4. Part 3: Implement Gaussian training within the Forward-Backward algorithm

In this part of the lab, you will implement the statistics collection needed for reestimating a Gaussian distribution as well as the actual reestimation algorithm. This will involve filling in the functions UpdateCountsRefR and ReestimateS in Lab2_AM.C.

More specifically, at the beginning of each iteration through the training data, all of the Gaussian counts will be initialized to zero. Then, for each utterance, all of your calls to graph.add_count() during FB will now pass these posterior counts to UpdateCountsRefR to let you update Gaussian statistics. At the end of each iteration through the training data, the routine ReestimateS will be called for each Gaussian to let you reestimate these parameters from the counts you collected. As far as where to find the update equations, you can look at equations (9.50) and (9.51) on p. 152 of Holmes or equations (8.55) and (8.56) on p. 396 of HAH. Hint: remember to use the new mean when reestimating the variance. Hint: remember that we are using diagonal-covariance Gaussians, so you only need to reestimate covariances along the diagonal of the covariance matrix.

Your code will be compiled into the training program TrainLab2. To compile this program with your code, type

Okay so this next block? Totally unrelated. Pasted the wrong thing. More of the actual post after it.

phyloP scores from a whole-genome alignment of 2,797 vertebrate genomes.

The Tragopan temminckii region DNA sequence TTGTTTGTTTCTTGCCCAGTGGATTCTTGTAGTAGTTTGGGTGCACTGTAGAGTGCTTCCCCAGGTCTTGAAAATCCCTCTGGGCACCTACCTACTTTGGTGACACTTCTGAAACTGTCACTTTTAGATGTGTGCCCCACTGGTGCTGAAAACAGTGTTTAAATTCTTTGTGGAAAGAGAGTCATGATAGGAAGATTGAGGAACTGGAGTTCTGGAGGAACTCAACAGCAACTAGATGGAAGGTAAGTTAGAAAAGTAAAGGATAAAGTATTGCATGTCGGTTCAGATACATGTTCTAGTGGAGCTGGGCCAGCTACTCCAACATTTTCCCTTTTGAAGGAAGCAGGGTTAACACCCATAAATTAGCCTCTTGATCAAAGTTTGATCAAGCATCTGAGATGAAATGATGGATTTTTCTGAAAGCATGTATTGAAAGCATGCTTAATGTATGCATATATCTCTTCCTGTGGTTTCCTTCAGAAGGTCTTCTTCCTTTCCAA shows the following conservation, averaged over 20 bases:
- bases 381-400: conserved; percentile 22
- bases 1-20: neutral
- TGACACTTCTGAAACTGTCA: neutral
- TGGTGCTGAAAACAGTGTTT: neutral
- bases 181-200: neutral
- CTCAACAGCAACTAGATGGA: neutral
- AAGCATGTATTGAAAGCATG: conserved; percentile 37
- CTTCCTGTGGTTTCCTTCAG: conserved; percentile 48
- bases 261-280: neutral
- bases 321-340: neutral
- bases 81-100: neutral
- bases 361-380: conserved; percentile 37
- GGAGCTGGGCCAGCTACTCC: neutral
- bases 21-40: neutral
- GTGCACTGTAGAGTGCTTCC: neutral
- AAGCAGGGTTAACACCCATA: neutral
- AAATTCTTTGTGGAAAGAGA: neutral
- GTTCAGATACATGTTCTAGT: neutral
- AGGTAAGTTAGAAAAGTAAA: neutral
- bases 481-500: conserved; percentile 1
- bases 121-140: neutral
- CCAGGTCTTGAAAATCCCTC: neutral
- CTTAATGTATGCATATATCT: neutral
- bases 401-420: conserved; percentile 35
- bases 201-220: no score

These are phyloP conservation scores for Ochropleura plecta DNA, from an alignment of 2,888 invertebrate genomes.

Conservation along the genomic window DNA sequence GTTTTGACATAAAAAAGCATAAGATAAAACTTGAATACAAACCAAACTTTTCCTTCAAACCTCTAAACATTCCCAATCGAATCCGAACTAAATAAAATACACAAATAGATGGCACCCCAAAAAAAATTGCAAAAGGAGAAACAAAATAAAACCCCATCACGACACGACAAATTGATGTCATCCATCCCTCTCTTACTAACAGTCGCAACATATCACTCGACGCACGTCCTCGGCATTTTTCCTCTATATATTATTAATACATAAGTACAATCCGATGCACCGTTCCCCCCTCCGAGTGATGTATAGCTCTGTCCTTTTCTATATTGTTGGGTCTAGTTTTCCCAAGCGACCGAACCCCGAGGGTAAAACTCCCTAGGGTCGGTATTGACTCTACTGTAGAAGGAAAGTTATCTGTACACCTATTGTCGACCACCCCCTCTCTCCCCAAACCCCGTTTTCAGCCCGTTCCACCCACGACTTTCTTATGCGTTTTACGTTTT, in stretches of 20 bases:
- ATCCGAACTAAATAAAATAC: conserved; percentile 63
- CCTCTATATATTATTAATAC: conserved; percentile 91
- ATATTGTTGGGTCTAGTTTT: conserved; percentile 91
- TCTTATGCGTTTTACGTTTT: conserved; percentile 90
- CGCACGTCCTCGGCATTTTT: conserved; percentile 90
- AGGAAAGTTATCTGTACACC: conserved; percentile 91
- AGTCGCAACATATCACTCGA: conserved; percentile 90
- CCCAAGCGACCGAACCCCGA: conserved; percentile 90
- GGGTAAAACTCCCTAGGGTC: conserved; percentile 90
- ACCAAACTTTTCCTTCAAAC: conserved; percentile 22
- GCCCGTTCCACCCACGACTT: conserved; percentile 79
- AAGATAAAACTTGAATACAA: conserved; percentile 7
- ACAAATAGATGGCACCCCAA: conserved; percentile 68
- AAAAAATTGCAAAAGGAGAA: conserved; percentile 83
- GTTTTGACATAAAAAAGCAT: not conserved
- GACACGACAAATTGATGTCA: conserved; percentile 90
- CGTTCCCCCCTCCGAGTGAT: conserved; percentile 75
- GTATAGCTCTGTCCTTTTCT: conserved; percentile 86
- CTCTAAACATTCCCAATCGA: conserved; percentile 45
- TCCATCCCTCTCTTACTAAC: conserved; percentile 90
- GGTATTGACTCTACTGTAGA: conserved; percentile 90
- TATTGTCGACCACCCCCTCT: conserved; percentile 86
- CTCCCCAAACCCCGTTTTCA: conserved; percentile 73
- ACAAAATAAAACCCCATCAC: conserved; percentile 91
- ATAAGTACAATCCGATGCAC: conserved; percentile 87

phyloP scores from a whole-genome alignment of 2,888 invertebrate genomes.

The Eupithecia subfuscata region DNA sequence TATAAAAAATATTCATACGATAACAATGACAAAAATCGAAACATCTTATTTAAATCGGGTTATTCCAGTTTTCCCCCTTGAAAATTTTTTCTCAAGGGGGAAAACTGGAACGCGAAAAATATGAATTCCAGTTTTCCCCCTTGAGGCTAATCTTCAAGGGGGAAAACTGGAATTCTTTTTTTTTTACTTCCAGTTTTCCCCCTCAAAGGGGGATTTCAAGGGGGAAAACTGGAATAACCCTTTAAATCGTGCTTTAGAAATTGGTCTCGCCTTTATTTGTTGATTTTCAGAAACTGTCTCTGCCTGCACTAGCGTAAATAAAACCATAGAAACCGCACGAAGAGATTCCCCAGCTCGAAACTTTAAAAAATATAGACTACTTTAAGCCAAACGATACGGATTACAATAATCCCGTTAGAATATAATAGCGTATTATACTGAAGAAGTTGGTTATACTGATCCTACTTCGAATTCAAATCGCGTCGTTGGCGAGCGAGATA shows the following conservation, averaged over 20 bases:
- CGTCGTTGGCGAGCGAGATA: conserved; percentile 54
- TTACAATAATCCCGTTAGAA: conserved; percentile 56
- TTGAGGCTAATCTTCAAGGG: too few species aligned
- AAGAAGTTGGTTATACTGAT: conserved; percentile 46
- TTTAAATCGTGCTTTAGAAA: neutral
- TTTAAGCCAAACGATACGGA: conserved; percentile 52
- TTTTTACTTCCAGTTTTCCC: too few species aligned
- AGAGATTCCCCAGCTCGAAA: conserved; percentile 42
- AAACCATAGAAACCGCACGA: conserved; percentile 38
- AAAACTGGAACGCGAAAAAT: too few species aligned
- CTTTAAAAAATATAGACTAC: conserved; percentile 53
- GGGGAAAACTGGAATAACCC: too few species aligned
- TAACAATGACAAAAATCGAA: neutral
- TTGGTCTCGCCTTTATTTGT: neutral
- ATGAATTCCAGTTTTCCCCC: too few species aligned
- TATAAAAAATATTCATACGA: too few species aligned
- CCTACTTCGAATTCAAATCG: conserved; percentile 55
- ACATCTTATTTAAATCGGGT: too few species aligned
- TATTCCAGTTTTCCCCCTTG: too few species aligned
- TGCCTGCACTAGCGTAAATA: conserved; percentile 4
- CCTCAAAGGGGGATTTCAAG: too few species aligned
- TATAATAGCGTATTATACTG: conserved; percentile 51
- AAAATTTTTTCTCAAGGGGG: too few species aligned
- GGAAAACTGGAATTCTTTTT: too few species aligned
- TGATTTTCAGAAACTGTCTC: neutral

smk TrainLab2
To run this trainer on some utterances representing isolated digits, run
This script just collects counts for training HMM observation probabilities from the same mini-training set as before, reestimates Gaussian parameters, and outputs them to the file p3a.oprobs. The “correct” output can be found in the file p3a.oprobs in ~stanchen/e6884/lab2/; only look at the counts after the line “<gaussians>”. Again, it's OK if your output doesn't match exactly, but it should be quite close.

Once you think you have this part working, run the script
This script reestimates observation probabilities on the training set (while leaving transition probabilities unchanged), performing twenty iterations of the forward-backward algorithm and outputting the average logprob/frame (as computed in the forward algorithm) at each iteration. If your implementation of Gaussian reestimation is correct, this logprob should always be increasing and should look like it's converging. This script will output trained Gaussian parameters to the file p3b.oprobs. (Debugging hint: things should still converge if you update only means and not variances; by commenting out your variance update, you can see if your mean update looks like it's working.)

Decode the same test data as in the last part with this trained observation model (and untrained transition model) by running the script
By comparing the word-error rate found here with that found in the corresponding run in the last part, we can see the relative importance of transition and observation probabilities. (BTW, these error rates will be very poor since the training set is very small; there are some digits that it does not contain an instance of.)

For further evidence, run the script:
This script starts with the observation model in p3b.oprobs and trains both the observation and transition probabilities on the given training set for five iterations, creating the files p3d.oprobs and p3d.tprobs. It then decodes the same test set as before with these new models.